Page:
Although a successful lawyer in New York and Portland, Ed always wanted to be a fisherman, just like his uncles.
Ed, Joan and their family moved to Cape Elizabeth in 1965, to the same house Ed was living in at the time of his passing. Ed was elected to three terms on the Cape Elizabeth Town Council, where he was involved in saving from development the former military facility that would become Fort Williams Park, and, with two neighbors, bought property at Kettle Cove so that it could later be transferred to the State to be added to Crescent Beach State Park.
Ed and Joan enjoyed travelling together to far-flung places around the globe, although their favorite destination was Hawaii, where Joan had lived as a child before being sent to the mainland during World War II.
Ed was a trustee of the Portland Symphony Orchestra and served as Chair of its Board. He helped raise funds for the United Way of Greater Portland as a member of its Campaign Cabinet.
For many years, Ed served as a member of the Council of the Quebec-Labrador Foundation, an organization founded by the Rev. Robert Bryan, whom he had met at Yale. QLF provides services to remote communities on the north shore of the Saint Lawrence River. The Rev. Bryan was one-half of the Maine story-telling duo of Bert and I, who dedicated one of their stories to Ed.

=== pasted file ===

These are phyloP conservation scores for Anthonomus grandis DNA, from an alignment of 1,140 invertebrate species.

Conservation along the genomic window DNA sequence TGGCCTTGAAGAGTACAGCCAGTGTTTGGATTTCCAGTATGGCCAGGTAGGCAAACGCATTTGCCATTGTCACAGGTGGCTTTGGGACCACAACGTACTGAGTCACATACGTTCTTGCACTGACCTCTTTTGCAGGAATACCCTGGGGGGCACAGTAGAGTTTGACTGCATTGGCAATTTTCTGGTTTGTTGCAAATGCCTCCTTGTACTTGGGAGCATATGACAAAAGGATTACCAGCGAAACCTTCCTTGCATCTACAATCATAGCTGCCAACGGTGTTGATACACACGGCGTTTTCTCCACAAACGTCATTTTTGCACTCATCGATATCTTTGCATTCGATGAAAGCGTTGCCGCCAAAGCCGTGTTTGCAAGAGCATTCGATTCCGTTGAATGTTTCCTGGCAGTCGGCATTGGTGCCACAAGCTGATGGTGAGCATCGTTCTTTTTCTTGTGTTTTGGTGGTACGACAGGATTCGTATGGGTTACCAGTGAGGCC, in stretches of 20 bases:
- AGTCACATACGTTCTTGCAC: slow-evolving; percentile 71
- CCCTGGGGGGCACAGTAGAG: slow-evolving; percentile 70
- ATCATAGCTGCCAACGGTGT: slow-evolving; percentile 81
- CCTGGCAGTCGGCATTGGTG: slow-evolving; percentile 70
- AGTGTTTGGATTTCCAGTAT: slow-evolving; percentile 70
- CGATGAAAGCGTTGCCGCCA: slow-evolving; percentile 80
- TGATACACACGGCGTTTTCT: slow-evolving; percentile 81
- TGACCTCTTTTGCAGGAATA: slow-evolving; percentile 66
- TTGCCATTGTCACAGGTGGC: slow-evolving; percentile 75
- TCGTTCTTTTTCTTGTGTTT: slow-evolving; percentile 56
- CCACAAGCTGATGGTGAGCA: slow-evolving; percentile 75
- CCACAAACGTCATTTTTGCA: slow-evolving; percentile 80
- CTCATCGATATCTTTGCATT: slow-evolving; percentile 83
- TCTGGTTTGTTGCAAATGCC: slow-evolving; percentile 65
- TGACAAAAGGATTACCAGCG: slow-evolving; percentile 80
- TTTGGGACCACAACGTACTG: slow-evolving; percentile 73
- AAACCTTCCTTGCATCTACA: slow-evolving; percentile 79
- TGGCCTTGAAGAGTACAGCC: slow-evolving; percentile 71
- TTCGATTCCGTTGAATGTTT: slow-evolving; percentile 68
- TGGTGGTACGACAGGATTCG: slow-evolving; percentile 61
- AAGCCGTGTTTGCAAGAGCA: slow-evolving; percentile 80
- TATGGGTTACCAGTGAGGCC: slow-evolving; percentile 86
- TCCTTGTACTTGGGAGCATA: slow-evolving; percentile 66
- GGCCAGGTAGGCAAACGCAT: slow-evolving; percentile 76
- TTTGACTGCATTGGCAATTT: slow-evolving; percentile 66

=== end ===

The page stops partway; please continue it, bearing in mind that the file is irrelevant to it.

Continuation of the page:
Ed served Yale in several capacities after graduating, and in 1979 was elected to the Yale Corporation, Yale’s governing body. Ed served as Chair of the Corporation’s Investment Responsibility Committee, which was dealing with the sensitive issue of the University’s investment in entities doing business in South Africa, and in that capacity led a fact-finding mission to South Africa. He remained on the Yale Corporation until 1988, when he was named Yale’s Athletic Director, a position he held until 1994 and which allowed him to indulge his passions for Yale, athletics and supporting young people.
Ed was involved for many years with Westbrook College, and after its merger, with the University of New England, sitting on the boards of both institutions and chairing the Board of UNE. He was awarded an honorary degree by Westbrook College in 1991, and in 2004 received an honorary degree from the University of New England.